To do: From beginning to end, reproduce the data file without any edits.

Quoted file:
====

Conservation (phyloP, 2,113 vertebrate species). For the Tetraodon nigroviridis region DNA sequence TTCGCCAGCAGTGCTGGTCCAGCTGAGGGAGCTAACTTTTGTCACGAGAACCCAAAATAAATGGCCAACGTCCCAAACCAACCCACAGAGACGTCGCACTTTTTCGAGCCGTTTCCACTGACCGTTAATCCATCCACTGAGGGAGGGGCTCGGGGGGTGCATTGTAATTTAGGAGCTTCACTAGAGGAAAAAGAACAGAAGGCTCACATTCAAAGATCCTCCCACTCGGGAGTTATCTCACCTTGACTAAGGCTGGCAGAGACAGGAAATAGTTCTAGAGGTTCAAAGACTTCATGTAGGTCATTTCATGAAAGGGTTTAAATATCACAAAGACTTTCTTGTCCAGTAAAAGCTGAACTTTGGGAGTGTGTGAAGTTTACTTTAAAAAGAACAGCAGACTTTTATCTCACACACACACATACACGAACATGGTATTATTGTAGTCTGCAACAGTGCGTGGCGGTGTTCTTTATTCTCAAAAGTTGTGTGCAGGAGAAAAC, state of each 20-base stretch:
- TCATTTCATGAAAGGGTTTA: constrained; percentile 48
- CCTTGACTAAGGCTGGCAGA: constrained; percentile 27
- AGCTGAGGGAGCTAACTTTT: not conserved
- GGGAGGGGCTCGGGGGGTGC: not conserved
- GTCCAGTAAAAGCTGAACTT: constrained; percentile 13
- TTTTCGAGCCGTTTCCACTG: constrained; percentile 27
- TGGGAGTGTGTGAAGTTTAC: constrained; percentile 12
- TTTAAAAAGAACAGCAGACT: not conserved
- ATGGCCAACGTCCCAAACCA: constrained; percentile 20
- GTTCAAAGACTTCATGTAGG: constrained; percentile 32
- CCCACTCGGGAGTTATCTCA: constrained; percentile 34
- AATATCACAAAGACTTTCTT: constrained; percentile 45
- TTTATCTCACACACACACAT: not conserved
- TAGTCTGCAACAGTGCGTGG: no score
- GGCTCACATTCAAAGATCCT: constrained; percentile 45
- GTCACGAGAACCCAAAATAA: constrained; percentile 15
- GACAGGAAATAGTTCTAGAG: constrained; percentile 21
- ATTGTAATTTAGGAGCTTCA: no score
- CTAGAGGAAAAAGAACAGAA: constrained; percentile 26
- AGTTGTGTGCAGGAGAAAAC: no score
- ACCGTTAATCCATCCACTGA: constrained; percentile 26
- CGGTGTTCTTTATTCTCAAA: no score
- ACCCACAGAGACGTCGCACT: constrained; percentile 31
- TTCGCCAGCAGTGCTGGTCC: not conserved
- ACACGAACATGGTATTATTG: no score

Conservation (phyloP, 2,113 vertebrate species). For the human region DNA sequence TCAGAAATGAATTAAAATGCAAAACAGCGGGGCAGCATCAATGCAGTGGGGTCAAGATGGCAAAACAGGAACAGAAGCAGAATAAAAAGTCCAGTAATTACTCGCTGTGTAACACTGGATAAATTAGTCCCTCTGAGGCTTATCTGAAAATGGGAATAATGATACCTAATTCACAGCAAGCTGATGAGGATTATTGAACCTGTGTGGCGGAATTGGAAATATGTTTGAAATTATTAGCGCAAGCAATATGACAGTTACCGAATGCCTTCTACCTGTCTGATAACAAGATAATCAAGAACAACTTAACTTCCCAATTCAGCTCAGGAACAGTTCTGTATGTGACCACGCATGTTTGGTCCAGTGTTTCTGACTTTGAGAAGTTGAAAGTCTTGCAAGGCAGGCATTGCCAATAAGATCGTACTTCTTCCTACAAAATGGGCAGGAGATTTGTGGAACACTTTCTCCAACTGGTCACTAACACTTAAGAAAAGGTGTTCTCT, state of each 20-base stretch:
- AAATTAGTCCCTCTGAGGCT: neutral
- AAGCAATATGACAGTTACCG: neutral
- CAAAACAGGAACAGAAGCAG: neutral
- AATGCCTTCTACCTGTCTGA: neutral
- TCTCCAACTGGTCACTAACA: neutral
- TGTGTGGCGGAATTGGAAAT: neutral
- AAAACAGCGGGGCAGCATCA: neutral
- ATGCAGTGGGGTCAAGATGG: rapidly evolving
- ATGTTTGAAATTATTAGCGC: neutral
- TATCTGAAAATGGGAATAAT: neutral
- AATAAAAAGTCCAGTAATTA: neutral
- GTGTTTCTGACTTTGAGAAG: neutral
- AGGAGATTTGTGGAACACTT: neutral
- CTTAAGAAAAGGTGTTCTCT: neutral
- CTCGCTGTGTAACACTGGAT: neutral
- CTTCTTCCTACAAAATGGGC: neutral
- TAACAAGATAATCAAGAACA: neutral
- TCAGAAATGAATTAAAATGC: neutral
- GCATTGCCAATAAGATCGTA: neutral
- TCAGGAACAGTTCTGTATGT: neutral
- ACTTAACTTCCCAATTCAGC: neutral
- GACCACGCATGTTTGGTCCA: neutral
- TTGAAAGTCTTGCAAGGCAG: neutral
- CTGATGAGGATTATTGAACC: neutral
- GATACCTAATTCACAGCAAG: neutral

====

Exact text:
Conservation (phyloP, 2,113 vertebrate species). For the Tetraodon nigroviridis region DNA sequence TTCGCCAGCAGTGCTGGTCCAGCTGAGGGAGCTAACTTTTGTCACGAGAACCCAAAATAAATGGCCAACGTCCCAAACCAACCCACAGAGACGTCGCACTTTTTCGAGCCGTTTCCACTGACCGTTAATCCATCCACTGAGGGAGGGGCTCGGGGGGTGCATTGTAATTTAGGAGCTTCACTAGAGGAAAAAGAACAGAAGGCTCACATTCAAAGATCCTCCCACTCGGGAGTTATCTCACCTTGACTAAGGCTGGCAGAGACAGGAAATAGTTCTAGAGGTTCAAAGACTTCATGTAGGTCATTTCATGAAAGGGTTTAAATATCACAAAGACTTTCTTGTCCAGTAAAAGCTGAACTTTGGGAGTGTGTGAAGTTTACTTTAAAAAGAACAGCAGACTTTTATCTCACACACACACATACACGAACATGGTATTATTGTAGTCTGCAACAGTGCGTGGCGGTGTTCTTTATTCTCAAAAGTTGTGTGCAGGAGAAAAC, state of each 20-base stretch:
- TCATTTCATGAAAGGGTTTA: constrained; percentile 48
- CCTTGACTAAGGCTGGCAGA: constrained; percentile 27
- AGCTGAGGGAGCTAACTTTT: not conserved
- GGGAGGGGCTCGGGGGGTGC: not conserved
- GTCCAGTAAAAGCTGAACTT: constrained; percentile 13
- TTTTCGAGCCGTTTCCACTG: constrained; percentile 27
- TGGGAGTGTGTGAAGTTTAC: constrained; percentile 12
- TTTAAAAAGAACAGCAGACT: not conserved
- ATGGCCAACGTCCCAAACCA: constrained; percentile 20
- GTTCAAAGACTTCATGTAGG: constrained; percentile 32
- CCCACTCGGGAGTTATCTCA: constrained; percentile 34
- AATATCACAAAGACTTTCTT: constrained; percentile 45
- TTTATCTCACACACACACAT: not conserved
- TAGTCTGCAACAGTGCGTGG: no score
- GGCTCACATTCAAAGATCCT: constrained; percentile 45
- GTCACGAGAACCCAAAATAA: constrained; percentile 15
- GACAGGAAATAGTTCTAGAG: constrained; percentile 21
- ATTGTAATTTAGGAGCTTCA: no score
- CTAGAGGAAAAAGAACAGAA: constrained; percentile 26
- AGTTGTGTGCAGGAGAAAAC: no score
- ACCGTTAATCCATCCACTGA: constrained; percentile 26
- CGGTGTTCTTTATTCTCAAA: no score
- ACCCACAGAGACGTCGCACT: constrained; percentile 31
- TTCGCCAGCAGTGCTGGTCC: not conserved
- ACACGAACATGGTATTATTG: no score

Conservation (phyloP, 2,113 vertebrate species). For the human region DNA sequence TCAGAAATGAATTAAAATGCAAAACAGCGGGGCAGCATCAATGCAGTGGGGTCAAGATGGCAAAACAGGAACAGAAGCAGAATAAAAAGTCCAGTAATTACTCGCTGTGTAACACTGGATAAATTAGTCCCTCTGAGGCTTATCTGAAAATGGGAATAATGATACCTAATTCACAGCAAGCTGATGAGGATTATTGAACCTGTGTGGCGGAATTGGAAATATGTTTGAAATTATTAGCGCAAGCAATATGACAGTTACCGAATGCCTTCTACCTGTCTGATAACAAGATAATCAAGAACAACTTAACTTCCCAATTCAGCTCAGGAACAGTTCTGTATGTGACCACGCATGTTTGGTCCAGTGTTTCTGACTTTGAGAAGTTGAAAGTCTTGCAAGGCAGGCATTGCCAATAAGATCGTACTTCTTCCTACAAAATGGGCAGGAGATTTGTGGAACACTTTCTCCAACTGGTCACTAACACTTAAGAAAAGGTGTTCTCT, state of each 20-base stretch:
- AAATTAGTCCCTCTGAGGCT: neutral
- AAGCAATATGACAGTTACCG: neutral
- CAAAACAGGAACAGAAGCAG: neutral
- AATGCCTTCTACCTGTCTGA: neutral
- TCTCCAACTGGTCACTAACA: neutral
- TGTGTGGCGGAATTGGAAAT: neutral
- AAAACAGCGGGGCAGCATCA: neutral
- ATGCAGTGGGGTCAAGATGG: rapidly evolving
- ATGTTTGAAATTATTAGCGC: neutral
- TATCTGAAAATGGGAATAAT: neutral
- AATAAAAAGTCCAGTAATTA: neutral
- GTGTTTCTGACTTTGAGAAG: neutral
- AGGAGATTTGTGGAACACTT: neutral
- CTTAAGAAAAGGTGTTCTCT: neutral
- CTCGCTGTGTAACACTGGAT: neutral
- CTTCTTCCTACAAAATGGGC: neutral
- TAACAAGATAATCAAGAACA: neutral
- TCAGAAATGAATTAAAATGC: neutral
- GCATTGCCAATAAGATCGTA: neutral
- TCAGGAACAGTTCTGTATGT: neutral
- ACTTAACTTCCCAATTCAGC: neutral
- GACCACGCATGTTTGGTCCA: neutral
- TTGAAAGTCTTGCAAGGCAG: neutral
- CTGATGAGGATTATTGAACC: neutral
- GATACCTAATTCACAGCAAG: neutral